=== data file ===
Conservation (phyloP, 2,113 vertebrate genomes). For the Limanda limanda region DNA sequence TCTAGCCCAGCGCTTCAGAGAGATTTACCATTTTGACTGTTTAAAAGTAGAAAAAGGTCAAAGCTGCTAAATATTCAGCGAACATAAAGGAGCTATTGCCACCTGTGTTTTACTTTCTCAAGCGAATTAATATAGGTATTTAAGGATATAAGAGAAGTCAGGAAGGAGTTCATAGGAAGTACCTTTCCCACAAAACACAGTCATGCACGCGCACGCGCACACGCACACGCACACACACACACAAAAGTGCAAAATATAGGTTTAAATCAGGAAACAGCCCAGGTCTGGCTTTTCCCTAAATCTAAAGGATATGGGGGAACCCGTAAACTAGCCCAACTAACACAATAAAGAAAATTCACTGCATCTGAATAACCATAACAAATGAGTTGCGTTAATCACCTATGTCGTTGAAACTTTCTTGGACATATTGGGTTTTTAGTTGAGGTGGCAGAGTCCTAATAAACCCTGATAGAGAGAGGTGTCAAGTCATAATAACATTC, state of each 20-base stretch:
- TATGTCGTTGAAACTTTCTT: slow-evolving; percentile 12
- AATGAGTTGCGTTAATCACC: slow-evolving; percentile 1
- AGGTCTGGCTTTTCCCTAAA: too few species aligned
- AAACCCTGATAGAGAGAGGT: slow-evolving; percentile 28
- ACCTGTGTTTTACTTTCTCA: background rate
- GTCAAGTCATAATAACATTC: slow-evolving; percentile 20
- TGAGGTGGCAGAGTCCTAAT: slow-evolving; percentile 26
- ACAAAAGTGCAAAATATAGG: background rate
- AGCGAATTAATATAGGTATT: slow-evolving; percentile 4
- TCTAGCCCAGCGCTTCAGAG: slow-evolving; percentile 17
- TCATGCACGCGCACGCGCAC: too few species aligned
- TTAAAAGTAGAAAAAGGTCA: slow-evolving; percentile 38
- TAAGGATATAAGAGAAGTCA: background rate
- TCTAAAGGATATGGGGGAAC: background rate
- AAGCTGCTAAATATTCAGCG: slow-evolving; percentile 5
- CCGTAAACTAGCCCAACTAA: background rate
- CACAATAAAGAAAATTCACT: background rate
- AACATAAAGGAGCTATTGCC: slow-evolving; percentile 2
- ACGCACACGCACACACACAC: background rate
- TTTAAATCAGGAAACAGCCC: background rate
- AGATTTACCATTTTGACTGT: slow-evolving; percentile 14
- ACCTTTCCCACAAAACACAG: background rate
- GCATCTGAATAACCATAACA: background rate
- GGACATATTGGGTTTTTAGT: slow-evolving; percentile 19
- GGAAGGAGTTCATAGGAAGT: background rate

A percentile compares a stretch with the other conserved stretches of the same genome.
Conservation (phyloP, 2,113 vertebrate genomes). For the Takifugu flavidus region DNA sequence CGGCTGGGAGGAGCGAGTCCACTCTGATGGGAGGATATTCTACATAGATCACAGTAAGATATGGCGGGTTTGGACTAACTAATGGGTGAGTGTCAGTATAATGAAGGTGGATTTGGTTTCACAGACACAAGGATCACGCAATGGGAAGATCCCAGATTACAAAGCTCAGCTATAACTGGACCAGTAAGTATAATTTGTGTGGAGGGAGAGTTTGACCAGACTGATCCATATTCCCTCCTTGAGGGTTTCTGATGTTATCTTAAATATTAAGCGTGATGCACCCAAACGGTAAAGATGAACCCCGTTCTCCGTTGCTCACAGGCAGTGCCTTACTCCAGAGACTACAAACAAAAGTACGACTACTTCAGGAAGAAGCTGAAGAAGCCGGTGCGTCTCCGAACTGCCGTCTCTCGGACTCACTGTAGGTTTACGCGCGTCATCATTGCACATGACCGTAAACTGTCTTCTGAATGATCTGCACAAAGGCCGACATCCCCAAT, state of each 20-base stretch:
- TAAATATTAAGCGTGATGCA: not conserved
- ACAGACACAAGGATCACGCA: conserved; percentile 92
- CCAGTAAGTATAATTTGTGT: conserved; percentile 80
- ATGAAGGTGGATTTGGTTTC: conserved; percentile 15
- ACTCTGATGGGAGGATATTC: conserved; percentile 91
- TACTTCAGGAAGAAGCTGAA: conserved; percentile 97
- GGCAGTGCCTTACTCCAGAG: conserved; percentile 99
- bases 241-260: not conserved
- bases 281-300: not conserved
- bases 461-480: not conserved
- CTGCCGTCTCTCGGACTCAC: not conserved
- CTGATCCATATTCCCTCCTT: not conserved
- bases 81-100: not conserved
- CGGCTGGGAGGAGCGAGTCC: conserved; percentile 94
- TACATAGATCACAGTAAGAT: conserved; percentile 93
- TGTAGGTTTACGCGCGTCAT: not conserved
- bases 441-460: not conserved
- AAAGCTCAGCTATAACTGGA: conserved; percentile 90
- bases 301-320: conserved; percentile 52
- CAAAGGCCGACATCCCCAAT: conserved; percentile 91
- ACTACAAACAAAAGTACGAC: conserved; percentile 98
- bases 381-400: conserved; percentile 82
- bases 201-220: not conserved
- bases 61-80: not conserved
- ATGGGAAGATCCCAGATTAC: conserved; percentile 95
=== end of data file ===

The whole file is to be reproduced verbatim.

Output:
Conservation (phyloP, 2,113 vertebrate genomes). For the Limanda limanda region DNA sequence TCTAGCCCAGCGCTTCAGAGAGATTTACCATTTTGACTGTTTAAAAGTAGAAAAAGGTCAAAGCTGCTAAATATTCAGCGAACATAAAGGAGCTATTGCCACCTGTGTTTTACTTTCTCAAGCGAATTAATATAGGTATTTAAGGATATAAGAGAAGTCAGGAAGGAGTTCATAGGAAGTACCTTTCCCACAAAACACAGTCATGCACGCGCACGCGCACACGCACACGCACACACACACACAAAAGTGCAAAATATAGGTTTAAATCAGGAAACAGCCCAGGTCTGGCTTTTCCCTAAATCTAAAGGATATGGGGGAACCCGTAAACTAGCCCAACTAACACAATAAAGAAAATTCACTGCATCTGAATAACCATAACAAATGAGTTGCGTTAATCACCTATGTCGTTGAAACTTTCTTGGACATATTGGGTTTTTAGTTGAGGTGGCAGAGTCCTAATAAACCCTGATAGAGAGAGGTGTCAAGTCATAATAACATTC, state of each 20-base stretch:
- TATGTCGTTGAAACTTTCTT: slow-evolving; percentile 12
- AATGAGTTGCGTTAATCACC: slow-evolving; percentile 1
- AGGTCTGGCTTTTCCCTAAA: too few species aligned
- AAACCCTGATAGAGAGAGGT: slow-evolving; percentile 28
- ACCTGTGTTTTACTTTCTCA: background rate
- GTCAAGTCATAATAACATTC: slow-evolving; percentile 20
- TGAGGTGGCAGAGTCCTAAT: slow-evolving; percentile 26
- ACAAAAGTGCAAAATATAGG: background rate
- AGCGAATTAATATAGGTATT: slow-evolving; percentile 4
- TCTAGCCCAGCGCTTCAGAG: slow-evolving; percentile 17
- TCATGCACGCGCACGCGCAC: too few species aligned
- TTAAAAGTAGAAAAAGGTCA: slow-evolving; percentile 38
- TAAGGATATAAGAGAAGTCA: background rate
- TCTAAAGGATATGGGGGAAC: background rate
- AAGCTGCTAAATATTCAGCG: slow-evolving; percentile 5
- CCGTAAACTAGCCCAACTAA: background rate
- CACAATAAAGAAAATTCACT: background rate
- AACATAAAGGAGCTATTGCC: slow-evolving; percentile 2
- ACGCACACGCACACACACAC: background rate
- TTTAAATCAGGAAACAGCCC: background rate
- AGATTTACCATTTTGACTGT: slow-evolving; percentile 14
- ACCTTTCCCACAAAACACAG: background rate
- GCATCTGAATAACCATAACA: background rate
- GGACATATTGGGTTTTTAGT: slow-evolving; percentile 19
- GGAAGGAGTTCATAGGAAGT: background rate

A percentile compares a stretch with the other conserved stretches of the same genome.
Conservation (phyloP, 2,113 vertebrate genomes). For the Takifugu flavidus region DNA sequence CGGCTGGGAGGAGCGAGTCCACTCTGATGGGAGGATATTCTACATAGATCACAGTAAGATATGGCGGGTTTGGACTAACTAATGGGTGAGTGTCAGTATAATGAAGGTGGATTTGGTTTCACAGACACAAGGATCACGCAATGGGAAGATCCCAGATTACAAAGCTCAGCTATAACTGGACCAGTAAGTATAATTTGTGTGGAGGGAGAGTTTGACCAGACTGATCCATATTCCCTCCTTGAGGGTTTCTGATGTTATCTTAAATATTAAGCGTGATGCACCCAAACGGTAAAGATGAACCCCGTTCTCCGTTGCTCACAGGCAGTGCCTTACTCCAGAGACTACAAACAAAAGTACGACTACTTCAGGAAGAAGCTGAAGAAGCCGGTGCGTCTCCGAACTGCCGTCTCTCGGACTCACTGTAGGTTTACGCGCGTCATCATTGCACATGACCGTAAACTGTCTTCTGAATGATCTGCACAAAGGCCGACATCCCCAAT, state of each 20-base stretch:
- TAAATATTAAGCGTGATGCA: not conserved
- ACAGACACAAGGATCACGCA: conserved; percentile 92
- CCAGTAAGTATAATTTGTGT: conserved; percentile 80
- ATGAAGGTGGATTTGGTTTC: conserved; percentile 15
- ACTCTGATGGGAGGATATTC: conserved; percentile 91
- TACTTCAGGAAGAAGCTGAA: conserved; percentile 97
- GGCAGTGCCTTACTCCAGAG: conserved; percentile 99
- bases 241-260: not conserved
- bases 281-300: not conserved
- bases 461-480: not conserved
- CTGCCGTCTCTCGGACTCAC: not conserved
- CTGATCCATATTCCCTCCTT: not conserved
- bases 81-100: not conserved
- CGGCTGGGAGGAGCGAGTCC: conserved; percentile 94
- TACATAGATCACAGTAAGAT: conserved; percentile 93
- TGTAGGTTTACGCGCGTCAT: not conserved
- bases 441-460: not conserved
- AAAGCTCAGCTATAACTGGA: conserved; percentile 90
- bases 301-320: conserved; percentile 52
- CAAAGGCCGACATCCCCAAT: conserved; percentile 91
- ACTACAAACAAAAGTACGAC: conserved; percentile 98
- bases 381-400: conserved; percentile 82
- bases 201-220: not conserved
- bases 61-80: not conserved
- ATGGGAAGATCCCAGATTAC: conserved; percentile 95